Egongot IP in Dipaculao, Aurora. Photo by Orange Omengan/ICCA Consortium.

Statement by Peter Kallang, Chairperson of the Southeast Asia Regional Council of the ICCA Consortium.
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Good morning ladies & gentlemen and thanks to the ASEAN Center for Biodiversity for this opportunity. I am delivering this message as the Chairperson of the Southeast Asian Regional Council of the ICCA Consortium, an association of indigenous and community organisations and civil societies. The ICCA Consortium has members in 80 countries around the world. Members in ASEAN are Indonesia, Malaysia, Myanmar, Philippines, and Vietnam.

The ICCA Consortium’s new report on territories of life adds to the evidence that Indigenous peoples and local communities play an outsized role in sustaining a healthy planet. They do so because of the deep relationships between their cultures, territories, governance systems, and other species and spiritual beings. One of the biggest opportunities to address both the biodiversity and climate crises is to support Indigenous peoples and local communities to secure their rights and their collective lands and territories.

A new spatial analysis co-published with UNEP-WCMC estimates that Indigenous peoples and local communities are actively conserving more than one-fifth of the world’s lands and at least one-third of intact forest landscapes globally. However, they are doing so largely without any form of legal recognition or support.

There are many powerful examples of these findings right here in Southeast Asia. For example, in the Philippines, an estimated 75% of remaining forests overlap with Indigenous peoples’ territories. An assessment of just 10 ICCAs in the country found that they store 10.5 million tons of carbon, equivalent to gas emissions of at least 7 million cars per annum. In Indonesia, over 11 million hectares of Indigenous territories have been mapped across the country. Over 460,000 hectares have been registered and uploaded to a national land rights portal. At least an additional 2.9 million hectares of the country are estimated to be conserved by Indigenous peoples and local communities.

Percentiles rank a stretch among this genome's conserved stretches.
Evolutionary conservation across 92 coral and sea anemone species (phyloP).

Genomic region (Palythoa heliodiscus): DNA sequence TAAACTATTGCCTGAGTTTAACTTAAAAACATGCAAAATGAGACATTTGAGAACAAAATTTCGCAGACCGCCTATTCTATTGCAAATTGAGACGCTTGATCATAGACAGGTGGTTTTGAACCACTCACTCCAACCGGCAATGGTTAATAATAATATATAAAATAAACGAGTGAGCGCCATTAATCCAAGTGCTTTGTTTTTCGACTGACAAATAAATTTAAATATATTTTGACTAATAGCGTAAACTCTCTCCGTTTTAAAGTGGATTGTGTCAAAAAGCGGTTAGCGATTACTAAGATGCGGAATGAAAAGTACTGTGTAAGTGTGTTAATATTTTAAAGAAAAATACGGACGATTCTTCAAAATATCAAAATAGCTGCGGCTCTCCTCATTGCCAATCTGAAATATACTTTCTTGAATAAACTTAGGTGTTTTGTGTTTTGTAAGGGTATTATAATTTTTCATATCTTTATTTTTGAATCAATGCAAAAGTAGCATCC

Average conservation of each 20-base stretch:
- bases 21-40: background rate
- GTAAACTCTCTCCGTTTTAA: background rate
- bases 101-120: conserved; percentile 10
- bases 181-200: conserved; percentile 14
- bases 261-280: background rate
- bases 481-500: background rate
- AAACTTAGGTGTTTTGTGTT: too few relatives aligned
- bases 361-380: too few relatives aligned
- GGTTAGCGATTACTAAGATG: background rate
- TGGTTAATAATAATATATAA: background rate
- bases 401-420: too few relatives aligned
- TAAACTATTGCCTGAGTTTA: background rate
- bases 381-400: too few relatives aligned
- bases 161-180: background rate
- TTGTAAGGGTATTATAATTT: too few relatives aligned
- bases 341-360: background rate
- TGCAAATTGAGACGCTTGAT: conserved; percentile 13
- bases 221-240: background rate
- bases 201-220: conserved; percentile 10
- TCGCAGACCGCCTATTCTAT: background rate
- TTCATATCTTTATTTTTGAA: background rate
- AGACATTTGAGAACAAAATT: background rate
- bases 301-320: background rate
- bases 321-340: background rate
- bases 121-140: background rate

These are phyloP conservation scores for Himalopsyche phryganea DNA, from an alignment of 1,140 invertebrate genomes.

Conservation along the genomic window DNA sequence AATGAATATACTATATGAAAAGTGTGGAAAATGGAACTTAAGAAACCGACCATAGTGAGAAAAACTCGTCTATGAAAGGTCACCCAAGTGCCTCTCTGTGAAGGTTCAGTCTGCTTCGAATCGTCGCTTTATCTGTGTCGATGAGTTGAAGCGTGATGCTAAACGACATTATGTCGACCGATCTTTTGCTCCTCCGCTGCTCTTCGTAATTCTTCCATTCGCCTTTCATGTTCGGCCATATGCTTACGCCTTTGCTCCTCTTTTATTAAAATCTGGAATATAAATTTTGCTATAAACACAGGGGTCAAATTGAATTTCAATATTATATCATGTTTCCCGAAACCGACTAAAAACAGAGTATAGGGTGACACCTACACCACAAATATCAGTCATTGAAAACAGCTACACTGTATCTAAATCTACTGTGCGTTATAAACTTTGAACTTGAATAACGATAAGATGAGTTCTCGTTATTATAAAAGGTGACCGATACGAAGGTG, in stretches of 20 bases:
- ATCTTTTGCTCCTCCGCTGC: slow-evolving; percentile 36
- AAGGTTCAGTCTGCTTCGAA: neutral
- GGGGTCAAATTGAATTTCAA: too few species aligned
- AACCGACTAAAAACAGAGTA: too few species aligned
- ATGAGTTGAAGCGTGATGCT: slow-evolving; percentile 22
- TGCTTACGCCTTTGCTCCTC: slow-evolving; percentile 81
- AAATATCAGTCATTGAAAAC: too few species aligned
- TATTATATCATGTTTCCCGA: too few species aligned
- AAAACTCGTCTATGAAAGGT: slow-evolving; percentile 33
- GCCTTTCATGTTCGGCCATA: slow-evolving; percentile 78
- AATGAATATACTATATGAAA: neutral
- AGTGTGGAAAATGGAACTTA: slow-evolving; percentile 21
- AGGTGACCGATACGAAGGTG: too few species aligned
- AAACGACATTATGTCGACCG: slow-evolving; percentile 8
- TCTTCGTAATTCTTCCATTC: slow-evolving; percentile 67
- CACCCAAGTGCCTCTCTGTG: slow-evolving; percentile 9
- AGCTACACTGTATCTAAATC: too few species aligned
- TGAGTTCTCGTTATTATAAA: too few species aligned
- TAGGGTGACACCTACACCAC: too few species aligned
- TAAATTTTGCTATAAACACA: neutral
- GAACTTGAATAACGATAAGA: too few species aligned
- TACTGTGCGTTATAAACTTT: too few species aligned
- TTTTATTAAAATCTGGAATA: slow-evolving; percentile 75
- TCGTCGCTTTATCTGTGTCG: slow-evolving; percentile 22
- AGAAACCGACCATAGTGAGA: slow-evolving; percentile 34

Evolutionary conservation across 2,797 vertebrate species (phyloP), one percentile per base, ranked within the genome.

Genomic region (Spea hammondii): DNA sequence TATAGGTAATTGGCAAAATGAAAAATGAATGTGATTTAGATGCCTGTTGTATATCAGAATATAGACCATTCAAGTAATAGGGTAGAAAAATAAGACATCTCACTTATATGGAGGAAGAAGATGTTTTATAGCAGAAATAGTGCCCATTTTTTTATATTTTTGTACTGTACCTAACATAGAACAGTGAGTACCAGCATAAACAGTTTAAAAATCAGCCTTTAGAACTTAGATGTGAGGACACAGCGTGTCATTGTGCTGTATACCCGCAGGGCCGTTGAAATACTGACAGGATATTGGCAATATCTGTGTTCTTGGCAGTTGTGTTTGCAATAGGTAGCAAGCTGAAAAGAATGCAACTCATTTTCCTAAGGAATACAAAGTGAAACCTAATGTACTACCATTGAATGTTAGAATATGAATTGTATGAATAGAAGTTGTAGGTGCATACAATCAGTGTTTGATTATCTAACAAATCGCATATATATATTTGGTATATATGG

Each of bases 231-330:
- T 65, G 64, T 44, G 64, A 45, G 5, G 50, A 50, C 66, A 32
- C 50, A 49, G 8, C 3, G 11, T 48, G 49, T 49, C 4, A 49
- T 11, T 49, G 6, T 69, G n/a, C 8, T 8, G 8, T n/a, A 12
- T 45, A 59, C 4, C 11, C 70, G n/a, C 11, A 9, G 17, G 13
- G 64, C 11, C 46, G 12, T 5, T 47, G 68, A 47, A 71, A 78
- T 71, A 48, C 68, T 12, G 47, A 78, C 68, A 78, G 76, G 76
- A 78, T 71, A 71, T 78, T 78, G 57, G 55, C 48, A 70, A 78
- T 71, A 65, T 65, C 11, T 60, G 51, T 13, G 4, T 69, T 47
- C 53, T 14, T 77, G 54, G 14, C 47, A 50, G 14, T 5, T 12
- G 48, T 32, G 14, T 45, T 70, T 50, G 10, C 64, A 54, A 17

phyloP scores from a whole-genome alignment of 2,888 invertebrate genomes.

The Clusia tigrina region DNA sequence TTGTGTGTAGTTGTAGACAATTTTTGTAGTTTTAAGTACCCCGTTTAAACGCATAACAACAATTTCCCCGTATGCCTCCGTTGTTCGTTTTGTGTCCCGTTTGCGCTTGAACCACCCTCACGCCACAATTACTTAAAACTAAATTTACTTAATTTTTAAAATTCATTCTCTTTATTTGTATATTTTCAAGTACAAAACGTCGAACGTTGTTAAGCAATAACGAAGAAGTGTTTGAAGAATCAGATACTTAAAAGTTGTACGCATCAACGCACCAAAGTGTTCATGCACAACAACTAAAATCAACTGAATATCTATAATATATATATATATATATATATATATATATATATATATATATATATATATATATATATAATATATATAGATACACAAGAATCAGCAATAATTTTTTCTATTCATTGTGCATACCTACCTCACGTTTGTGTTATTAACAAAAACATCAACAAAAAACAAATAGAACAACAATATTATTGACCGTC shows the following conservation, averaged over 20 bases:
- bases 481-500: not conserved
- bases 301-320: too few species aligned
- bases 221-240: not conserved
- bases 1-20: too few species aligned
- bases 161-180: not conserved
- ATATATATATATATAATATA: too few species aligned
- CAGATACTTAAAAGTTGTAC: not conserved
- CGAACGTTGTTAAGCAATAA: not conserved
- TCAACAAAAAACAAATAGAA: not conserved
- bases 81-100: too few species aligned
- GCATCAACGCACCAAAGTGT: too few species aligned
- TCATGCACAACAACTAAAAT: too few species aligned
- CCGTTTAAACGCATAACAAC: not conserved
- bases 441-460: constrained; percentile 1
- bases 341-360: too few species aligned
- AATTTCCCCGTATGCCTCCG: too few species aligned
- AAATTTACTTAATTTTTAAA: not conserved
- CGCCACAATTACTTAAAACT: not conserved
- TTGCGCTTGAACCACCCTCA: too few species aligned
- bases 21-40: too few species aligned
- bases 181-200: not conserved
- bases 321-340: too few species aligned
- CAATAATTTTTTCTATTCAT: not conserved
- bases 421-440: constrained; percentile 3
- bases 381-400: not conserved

Territories and areas conserved by Indigenous peoples and local communities are sometimes abbreviated as “ICCAs” or “territories of life”. Convention on Biological Diversity (CBD) Parties have recognised ICCAs in a wide range of decisions at every COP since 2004. A number of countries around the world recognise ICCAs in some form within national and sub-national laws and policies. For example, Malaysia recognises ICCAs in its National Biodiversity Strategy and Action Plan. Other countries such as the Philippines have strong legal frameworks for Indigenous peoples’ rights. These provide positive opportunities for appropriate recognition and support, which must always be done in accordance with the communities’ rights and self-determination.

However, there is a huge implementation gap between what Parties recognise in the CBD and what is implemented at the national level, just as we see implementation gaps in laws and policies that support the rights and territories of indigenous peoples and communities. In both cases, this is often because social and environmental priorities are trumped by harmful economic industries such as logging, dams, mining and infrastructure in our homelands without our free, prior and informed consent, and in one too many instances even at grave risk to the lives of our families, communities and peoples. Some examples where we face these deep concerns are in the Tumandok and Dumagat-Agta-Remontado territories in the Philippines, in the Baram Peace Park in my homeland of Sarawak, Malaysia, and in the internationally recognized Salween Peace Park in Karen territory in Myanmar.

As the UN negotiations on the post-2020 framework intensify, the time is now to recognise Indigenous peoples and local communities as the true agents of transformative change. Supporting us to secure our rights and collective lands and territories of life is arguably a key ‘missing link’ in global commitments and national level implementation – and therefore, also one of the biggest opportunities for leadership and convergence.

On behalf of the ICCA Consortium’s membership in Southeast Asia, we are calling on the ASEAN member states to:

  • Recognise the outsized contributions of Indigenous peoples and local communities to biodiversity, including by expediting the appropriate legal recognition of their rights and collective lands and territories of life.
  • Recognise human rights as central to an effective and equitable post-2020 global biodiversity framework and ensure minimum safeguards to prevent human rights violations in the name of conservation.
  • Protect Indigenous peoples and local communities against violence when they are defending their territories of life against threats, and halt the industrial drivers of biodiversity loss.
  • Support communities’ self-determined initiatives to strengthen and sustain themselves and their territories.

Thank you.

Peter Kallang is the current Chairperson of the Southeast Asia Regional Council of the ICCA Consortium. Peter is Kenyah, one of Borneo’s Indigenous ethnic groups, from Sarawak, Malaysia. He is the founding chair of SAVE Rivers Network (an ICCA Consortium member), a coalition of 8 non-governmental organisations and society-based organisations that mobilize the defense of indigenous territories and frontier landscapes against the construction of hydroelectric dams in Sarawak, Malaysia.

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